In the essay "A Uterus Is Not a Substitute for a Conscience," which was also published in various media outlets as "A Uterus Is No Substitute for a Conscience," "What Abu Ghraib Taught Me," and "Feminism's Assumptions Upended," author Barbara Ehrenreich reacts to the torture and abuse of prisoners at Abu Ghraib prison in Iraq that became uncovered and publicized in early 2004. In the essay, Ehrenreich professes shock that three of the seven soldiers who were photographed with prisoners and charged with abuse in the scandal were women.
In Ehrenreich's view, this exposure that women were as capable of committing horrifying and unacceptable acts of cruelty as men upended one of the basic tenets of feminism. Most feminists believed that women held higher moral standards and were generally morally superior to men. This led to the further core assumption that if women assimilated into important positions in politics, the military, business, education, and other key institutions of society, these institutions would experience positive change. The change would come about automatically because women were more empathetic, kinder, and less violent than men.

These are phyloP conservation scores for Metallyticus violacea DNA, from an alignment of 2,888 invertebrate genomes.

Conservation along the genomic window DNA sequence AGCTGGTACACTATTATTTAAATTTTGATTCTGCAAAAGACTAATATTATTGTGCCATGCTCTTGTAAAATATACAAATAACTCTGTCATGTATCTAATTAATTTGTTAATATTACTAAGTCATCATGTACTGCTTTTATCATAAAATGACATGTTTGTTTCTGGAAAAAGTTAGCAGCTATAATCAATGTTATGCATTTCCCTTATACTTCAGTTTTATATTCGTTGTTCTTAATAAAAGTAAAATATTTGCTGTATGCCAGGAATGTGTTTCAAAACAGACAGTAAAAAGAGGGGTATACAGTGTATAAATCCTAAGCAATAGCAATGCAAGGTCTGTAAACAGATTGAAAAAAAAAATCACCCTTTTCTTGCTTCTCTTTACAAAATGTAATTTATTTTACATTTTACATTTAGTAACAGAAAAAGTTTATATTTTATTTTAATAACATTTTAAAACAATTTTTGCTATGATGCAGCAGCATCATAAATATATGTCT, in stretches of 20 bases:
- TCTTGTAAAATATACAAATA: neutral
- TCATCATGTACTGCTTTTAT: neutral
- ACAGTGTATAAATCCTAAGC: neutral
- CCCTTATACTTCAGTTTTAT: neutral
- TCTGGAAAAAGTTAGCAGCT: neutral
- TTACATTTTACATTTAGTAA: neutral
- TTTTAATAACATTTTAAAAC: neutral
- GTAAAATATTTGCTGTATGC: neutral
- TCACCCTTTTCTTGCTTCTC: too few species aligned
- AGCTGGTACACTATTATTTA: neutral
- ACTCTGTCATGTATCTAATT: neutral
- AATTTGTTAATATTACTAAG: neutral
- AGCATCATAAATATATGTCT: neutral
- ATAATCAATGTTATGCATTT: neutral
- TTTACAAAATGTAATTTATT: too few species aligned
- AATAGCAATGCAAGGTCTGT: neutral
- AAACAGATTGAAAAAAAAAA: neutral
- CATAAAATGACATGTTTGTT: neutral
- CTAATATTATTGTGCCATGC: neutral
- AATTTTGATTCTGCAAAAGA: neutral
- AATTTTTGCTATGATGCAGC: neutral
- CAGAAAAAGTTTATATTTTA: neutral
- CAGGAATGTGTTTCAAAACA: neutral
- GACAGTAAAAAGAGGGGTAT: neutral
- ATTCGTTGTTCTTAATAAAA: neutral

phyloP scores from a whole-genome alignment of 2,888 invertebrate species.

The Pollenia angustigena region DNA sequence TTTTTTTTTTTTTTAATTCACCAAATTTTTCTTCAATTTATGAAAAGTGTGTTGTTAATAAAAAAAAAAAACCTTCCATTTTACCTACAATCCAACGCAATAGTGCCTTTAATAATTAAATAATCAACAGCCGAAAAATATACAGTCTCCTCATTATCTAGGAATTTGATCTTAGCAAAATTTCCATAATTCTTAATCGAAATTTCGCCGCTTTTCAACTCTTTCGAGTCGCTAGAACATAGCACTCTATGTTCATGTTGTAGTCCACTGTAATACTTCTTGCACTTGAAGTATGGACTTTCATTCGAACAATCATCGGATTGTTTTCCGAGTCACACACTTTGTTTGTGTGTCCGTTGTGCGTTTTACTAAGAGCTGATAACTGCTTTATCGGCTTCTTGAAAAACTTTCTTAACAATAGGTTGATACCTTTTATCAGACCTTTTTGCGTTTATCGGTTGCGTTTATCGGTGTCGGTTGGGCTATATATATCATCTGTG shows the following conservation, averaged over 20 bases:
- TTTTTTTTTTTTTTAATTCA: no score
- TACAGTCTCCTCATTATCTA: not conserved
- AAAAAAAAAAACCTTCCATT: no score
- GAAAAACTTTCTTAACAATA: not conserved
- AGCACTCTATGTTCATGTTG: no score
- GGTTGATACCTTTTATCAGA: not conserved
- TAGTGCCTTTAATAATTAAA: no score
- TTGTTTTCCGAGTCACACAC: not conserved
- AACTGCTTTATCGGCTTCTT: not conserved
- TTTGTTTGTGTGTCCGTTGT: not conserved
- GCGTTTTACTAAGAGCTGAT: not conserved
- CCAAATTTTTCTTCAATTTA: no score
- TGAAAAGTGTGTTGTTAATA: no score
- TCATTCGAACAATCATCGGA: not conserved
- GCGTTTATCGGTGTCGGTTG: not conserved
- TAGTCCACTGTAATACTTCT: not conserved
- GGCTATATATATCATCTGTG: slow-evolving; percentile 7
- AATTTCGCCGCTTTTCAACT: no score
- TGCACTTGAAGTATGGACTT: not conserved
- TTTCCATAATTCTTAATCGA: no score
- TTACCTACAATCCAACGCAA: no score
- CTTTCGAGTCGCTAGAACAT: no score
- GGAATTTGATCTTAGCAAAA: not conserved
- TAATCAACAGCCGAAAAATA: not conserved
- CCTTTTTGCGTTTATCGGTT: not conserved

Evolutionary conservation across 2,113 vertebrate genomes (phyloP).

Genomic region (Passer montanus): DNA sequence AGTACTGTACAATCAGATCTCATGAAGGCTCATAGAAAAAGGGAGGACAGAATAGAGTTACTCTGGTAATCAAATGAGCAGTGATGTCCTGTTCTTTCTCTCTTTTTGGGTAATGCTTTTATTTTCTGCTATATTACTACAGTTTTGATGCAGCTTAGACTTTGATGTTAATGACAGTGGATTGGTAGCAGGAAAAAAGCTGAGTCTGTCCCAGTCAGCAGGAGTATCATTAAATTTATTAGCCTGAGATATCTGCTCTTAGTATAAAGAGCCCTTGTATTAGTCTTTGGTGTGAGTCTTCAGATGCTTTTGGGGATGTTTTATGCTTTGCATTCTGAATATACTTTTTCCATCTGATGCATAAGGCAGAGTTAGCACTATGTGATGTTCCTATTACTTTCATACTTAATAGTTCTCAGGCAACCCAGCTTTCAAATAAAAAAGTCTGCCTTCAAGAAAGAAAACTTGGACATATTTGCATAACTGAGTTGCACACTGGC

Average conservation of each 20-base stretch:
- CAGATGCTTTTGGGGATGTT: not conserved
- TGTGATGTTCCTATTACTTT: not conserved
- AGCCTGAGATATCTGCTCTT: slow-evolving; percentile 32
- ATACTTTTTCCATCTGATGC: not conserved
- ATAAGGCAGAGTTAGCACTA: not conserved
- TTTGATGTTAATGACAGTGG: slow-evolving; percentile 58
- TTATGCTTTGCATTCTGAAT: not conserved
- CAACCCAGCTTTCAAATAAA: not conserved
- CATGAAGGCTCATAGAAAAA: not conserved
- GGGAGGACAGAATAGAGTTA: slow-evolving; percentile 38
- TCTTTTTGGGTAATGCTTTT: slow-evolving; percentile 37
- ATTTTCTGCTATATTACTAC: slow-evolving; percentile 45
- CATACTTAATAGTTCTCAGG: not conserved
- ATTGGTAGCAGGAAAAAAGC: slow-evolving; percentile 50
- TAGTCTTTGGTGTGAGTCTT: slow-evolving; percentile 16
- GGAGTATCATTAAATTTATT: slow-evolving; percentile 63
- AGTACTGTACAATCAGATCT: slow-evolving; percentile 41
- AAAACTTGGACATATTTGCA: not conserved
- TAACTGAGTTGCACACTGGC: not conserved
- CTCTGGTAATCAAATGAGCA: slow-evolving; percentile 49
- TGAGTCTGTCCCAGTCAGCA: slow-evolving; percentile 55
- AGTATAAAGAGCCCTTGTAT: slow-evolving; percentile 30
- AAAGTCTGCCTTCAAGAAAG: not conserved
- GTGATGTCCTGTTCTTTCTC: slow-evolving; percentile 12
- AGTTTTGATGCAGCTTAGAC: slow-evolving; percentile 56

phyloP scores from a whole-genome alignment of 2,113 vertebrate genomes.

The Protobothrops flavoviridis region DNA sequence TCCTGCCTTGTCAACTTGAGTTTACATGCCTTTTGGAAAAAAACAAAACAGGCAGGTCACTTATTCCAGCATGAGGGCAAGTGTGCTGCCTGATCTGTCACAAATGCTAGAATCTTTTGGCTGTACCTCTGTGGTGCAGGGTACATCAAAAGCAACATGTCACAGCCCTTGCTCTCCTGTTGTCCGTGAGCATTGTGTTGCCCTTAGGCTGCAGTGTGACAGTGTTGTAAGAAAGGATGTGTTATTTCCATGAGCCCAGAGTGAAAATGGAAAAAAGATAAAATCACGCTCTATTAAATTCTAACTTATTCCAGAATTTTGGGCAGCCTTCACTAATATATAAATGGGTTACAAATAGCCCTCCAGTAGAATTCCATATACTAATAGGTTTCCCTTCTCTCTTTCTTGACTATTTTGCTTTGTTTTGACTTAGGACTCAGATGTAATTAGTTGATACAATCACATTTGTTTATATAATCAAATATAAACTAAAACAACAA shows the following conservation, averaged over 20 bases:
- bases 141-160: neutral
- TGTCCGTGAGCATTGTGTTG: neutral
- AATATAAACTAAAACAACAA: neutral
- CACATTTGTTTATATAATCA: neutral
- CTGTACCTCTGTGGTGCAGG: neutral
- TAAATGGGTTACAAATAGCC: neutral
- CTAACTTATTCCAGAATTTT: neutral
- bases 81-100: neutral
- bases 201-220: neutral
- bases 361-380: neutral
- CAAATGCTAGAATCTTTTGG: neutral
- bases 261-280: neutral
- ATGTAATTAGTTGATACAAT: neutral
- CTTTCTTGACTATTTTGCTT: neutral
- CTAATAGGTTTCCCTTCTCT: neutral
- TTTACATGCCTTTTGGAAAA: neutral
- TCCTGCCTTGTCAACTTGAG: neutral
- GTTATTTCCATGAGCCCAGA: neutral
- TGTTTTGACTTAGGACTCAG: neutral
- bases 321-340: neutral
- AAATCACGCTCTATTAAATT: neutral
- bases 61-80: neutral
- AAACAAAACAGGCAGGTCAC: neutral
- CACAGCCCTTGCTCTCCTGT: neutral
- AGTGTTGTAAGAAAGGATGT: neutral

What took place at Abu Ghraib shattered this illusion for Ehrenreich. She realized that women were as capable as men of committing unspeakable acts of cruelty.
The phrase "a uterus is not a substitute for a conscience" means that female gender alone does not guarantee anyone moral superiority. Not only were three of the soldiers torturing prisoners women, but also the prison director, the top US intelligence officer responsible for detainees, and the overall manager of the Iraq occupation were all women as well.
Ehrenreich adds that she still believes in fighting for gender equality. Women should have the right to do whatever men do. However, she no longer believes that gender equality alone will bring about a better world. Gender equality must be coupled with creating and maintaining higher standards of conscience for all.